The COVID-19 pandemic has left no area of education untouched. It has also highlighted two things – the necessity of educators and students to be able to utilize technology and the importance of global competence to make sense of a global pandemic and its impact on the world,” says Mohamed Abdel-Kader in his latest interview with AFS.

Mohamed Abdel-Kader is Executive Director of the Stevens Initiative at the Aspen Institute, and a renowned advocate promoting the value of virtual exchange. He has written and spoken extensively on this subject, especially in the current circumstances where Covid-19 continues to challenge in-person interactions of all sorts. 

Virtual exchange is a rapidly growing educational practice that enables meaningful encounters to create the deep impact of intercultural exchange combined with the broad reach of technology. As distance learning becomes the new norm in education, we discussed with Mohamed the role of virtual exchanges in global competence development, how the Covid-19 pandemic is shaping this field, and what new trends are emerging for education across the world.

Mohamed will join us at the virtual AFS Global Conference (22-23 October 2020) to discuss the impact of the first ever PISA Global Competence Assessment results on different education stakeholders, and help us define the path forward. Visit to find out more and request your spot at the event.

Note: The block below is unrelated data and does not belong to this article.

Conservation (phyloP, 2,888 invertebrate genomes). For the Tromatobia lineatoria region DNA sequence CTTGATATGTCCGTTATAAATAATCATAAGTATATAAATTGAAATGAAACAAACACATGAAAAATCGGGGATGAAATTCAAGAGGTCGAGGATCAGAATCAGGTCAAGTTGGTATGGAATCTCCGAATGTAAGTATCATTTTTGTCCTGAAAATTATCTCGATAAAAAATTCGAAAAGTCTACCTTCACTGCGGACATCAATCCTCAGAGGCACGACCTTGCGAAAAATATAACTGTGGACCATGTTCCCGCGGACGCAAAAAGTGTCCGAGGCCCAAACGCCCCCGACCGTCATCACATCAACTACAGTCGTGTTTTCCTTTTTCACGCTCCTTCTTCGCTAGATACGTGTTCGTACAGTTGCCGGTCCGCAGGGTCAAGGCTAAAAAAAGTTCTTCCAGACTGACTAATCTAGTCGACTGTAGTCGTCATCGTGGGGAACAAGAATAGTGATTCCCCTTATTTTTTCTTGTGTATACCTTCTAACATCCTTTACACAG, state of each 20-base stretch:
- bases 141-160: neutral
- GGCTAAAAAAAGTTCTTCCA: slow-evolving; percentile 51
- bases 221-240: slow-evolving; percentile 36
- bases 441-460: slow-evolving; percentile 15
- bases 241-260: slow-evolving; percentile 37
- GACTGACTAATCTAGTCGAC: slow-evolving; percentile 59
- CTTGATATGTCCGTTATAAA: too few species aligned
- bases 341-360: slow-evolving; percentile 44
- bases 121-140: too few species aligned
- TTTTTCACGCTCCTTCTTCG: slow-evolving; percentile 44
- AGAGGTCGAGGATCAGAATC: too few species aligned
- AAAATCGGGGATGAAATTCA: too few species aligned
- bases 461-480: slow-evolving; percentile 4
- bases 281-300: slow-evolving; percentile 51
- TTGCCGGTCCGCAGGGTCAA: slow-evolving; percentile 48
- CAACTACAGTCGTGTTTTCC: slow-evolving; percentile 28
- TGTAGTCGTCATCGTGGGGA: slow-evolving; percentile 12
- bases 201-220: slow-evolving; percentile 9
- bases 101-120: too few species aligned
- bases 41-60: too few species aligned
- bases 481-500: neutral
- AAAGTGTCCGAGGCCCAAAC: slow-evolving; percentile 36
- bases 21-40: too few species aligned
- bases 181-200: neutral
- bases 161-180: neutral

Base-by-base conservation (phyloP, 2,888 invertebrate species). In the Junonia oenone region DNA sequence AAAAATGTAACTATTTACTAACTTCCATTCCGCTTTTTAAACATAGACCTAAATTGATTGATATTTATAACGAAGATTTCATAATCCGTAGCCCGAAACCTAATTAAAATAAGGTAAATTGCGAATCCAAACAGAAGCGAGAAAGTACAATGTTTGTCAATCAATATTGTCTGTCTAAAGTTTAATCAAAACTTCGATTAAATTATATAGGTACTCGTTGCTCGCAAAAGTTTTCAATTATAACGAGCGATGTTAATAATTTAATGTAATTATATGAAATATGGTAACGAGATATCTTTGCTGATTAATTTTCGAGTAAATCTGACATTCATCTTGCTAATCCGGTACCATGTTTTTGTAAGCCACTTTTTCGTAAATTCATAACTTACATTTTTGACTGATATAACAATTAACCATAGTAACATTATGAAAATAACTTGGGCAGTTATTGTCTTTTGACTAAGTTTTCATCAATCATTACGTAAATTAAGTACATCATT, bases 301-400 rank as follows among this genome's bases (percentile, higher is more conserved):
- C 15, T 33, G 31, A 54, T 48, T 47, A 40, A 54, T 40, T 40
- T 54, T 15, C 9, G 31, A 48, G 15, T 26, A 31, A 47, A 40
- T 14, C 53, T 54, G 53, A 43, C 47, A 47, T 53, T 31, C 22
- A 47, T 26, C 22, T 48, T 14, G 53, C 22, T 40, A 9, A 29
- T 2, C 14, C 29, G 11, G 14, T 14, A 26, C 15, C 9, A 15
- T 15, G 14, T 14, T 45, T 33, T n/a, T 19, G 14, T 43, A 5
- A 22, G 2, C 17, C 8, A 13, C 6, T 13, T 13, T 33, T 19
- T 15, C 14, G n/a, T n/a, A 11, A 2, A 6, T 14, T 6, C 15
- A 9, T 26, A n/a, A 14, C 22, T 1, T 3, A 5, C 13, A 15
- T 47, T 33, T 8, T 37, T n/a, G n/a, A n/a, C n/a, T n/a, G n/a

Mohamed Abdel-Kader
Mohamed Abdel-Kader, Executive Director of the Stevens Initiative

How does virtual exchange promote the development of global competence among young people?

Global competence is at the heart of every virtual exchange experience. Whenever young people connect through a virtual exchange, they can learn about one another’s lives, cultures, languages, faith, hopes and aspirations, and their interests and passions – that experience allows a young person to connect with someone in another part of the world and hopefully be more empathetic and understanding, but also have the knowledge of what local issues their peer faces.

Many virtual exchange programs build on cross-cultural dialogue and bring participants together to focus on a particular issue – perhaps tied to what they’re studying – and in these cases, these subjects are suddenly examined and analyzed from multiple perspectives. You can have engineering students in Phoenix and Amman understand how to build a more sustainable building for arid climates, while students in Virginia and Lebanon discuss hunger in their local and global contexts.

Finally, what has been most exciting – apart from the opening of minds and perspectives, is to see how some young people have taken what they’ve learned from a virtual exchange experience and acted upon that knowledge. We’ve seen some participants from virtual exchange programs engage in community service in their local communities while others have launched startup businesses to address a present need in the marketplace.

What new trends are you seeing in global competence education in the Middle East and North Africa (the MENA region)?